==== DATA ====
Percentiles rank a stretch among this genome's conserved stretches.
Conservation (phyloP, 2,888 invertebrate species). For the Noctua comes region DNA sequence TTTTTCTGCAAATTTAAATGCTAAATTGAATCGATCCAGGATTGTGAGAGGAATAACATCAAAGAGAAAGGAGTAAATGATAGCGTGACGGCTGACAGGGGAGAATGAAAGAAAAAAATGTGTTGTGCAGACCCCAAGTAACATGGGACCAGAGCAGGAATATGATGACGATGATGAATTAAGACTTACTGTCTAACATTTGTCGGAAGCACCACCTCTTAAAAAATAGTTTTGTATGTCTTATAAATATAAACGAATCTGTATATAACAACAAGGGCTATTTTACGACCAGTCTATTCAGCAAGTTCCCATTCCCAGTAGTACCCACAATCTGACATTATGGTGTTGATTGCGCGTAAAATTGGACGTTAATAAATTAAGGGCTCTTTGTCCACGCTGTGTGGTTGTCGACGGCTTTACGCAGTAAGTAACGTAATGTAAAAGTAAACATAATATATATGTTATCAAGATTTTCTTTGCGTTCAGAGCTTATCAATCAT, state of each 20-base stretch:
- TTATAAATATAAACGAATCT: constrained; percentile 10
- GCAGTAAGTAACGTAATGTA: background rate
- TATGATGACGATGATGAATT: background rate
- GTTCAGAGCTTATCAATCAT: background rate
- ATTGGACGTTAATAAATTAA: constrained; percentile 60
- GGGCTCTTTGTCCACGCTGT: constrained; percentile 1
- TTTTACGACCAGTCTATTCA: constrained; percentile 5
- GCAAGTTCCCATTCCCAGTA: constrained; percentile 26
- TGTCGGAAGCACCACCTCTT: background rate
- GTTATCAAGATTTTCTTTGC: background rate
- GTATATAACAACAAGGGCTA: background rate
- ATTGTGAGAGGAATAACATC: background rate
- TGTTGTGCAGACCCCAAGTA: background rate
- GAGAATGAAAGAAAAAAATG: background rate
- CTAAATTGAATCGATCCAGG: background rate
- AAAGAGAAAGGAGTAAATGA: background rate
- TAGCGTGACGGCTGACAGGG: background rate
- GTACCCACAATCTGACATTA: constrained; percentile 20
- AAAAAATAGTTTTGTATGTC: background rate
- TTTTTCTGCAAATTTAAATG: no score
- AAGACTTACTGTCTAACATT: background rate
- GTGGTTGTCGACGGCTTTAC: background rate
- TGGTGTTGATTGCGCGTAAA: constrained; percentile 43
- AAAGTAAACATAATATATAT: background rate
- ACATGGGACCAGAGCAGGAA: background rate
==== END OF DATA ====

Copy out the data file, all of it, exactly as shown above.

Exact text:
Percentiles rank a stretch among this genome's conserved stretches.
Conservation (phyloP, 2,888 invertebrate species). For the Noctua comes region DNA sequence TTTTTCTGCAAATTTAAATGCTAAATTGAATCGATCCAGGATTGTGAGAGGAATAACATCAAAGAGAAAGGAGTAAATGATAGCGTGACGGCTGACAGGGGAGAATGAAAGAAAAAAATGTGTTGTGCAGACCCCAAGTAACATGGGACCAGAGCAGGAATATGATGACGATGATGAATTAAGACTTACTGTCTAACATTTGTCGGAAGCACCACCTCTTAAAAAATAGTTTTGTATGTCTTATAAATATAAACGAATCTGTATATAACAACAAGGGCTATTTTACGACCAGTCTATTCAGCAAGTTCCCATTCCCAGTAGTACCCACAATCTGACATTATGGTGTTGATTGCGCGTAAAATTGGACGTTAATAAATTAAGGGCTCTTTGTCCACGCTGTGTGGTTGTCGACGGCTTTACGCAGTAAGTAACGTAATGTAAAAGTAAACATAATATATATGTTATCAAGATTTTCTTTGCGTTCAGAGCTTATCAATCAT, state of each 20-base stretch:
- TTATAAATATAAACGAATCT: constrained; percentile 10
- GCAGTAAGTAACGTAATGTA: background rate
- TATGATGACGATGATGAATT: background rate
- GTTCAGAGCTTATCAATCAT: background rate
- ATTGGACGTTAATAAATTAA: constrained; percentile 60
- GGGCTCTTTGTCCACGCTGT: constrained; percentile 1
- TTTTACGACCAGTCTATTCA: constrained; percentile 5
- GCAAGTTCCCATTCCCAGTA: constrained; percentile 26
- TGTCGGAAGCACCACCTCTT: background rate
- GTTATCAAGATTTTCTTTGC: background rate
- GTATATAACAACAAGGGCTA: background rate
- ATTGTGAGAGGAATAACATC: background rate
- TGTTGTGCAGACCCCAAGTA: background rate
- GAGAATGAAAGAAAAAAATG: background rate
- CTAAATTGAATCGATCCAGG: background rate
- AAAGAGAAAGGAGTAAATGA: background rate
- TAGCGTGACGGCTGACAGGG: background rate
- GTACCCACAATCTGACATTA: constrained; percentile 20
- AAAAAATAGTTTTGTATGTC: background rate
- TTTTTCTGCAAATTTAAATG: no score
- AAGACTTACTGTCTAACATT: background rate
- GTGGTTGTCGACGGCTTTAC: background rate
- TGGTGTTGATTGCGCGTAAA: constrained; percentile 43
- AAAGTAAACATAATATATAT: background rate
- ACATGGGACCAGAGCAGGAA: background rate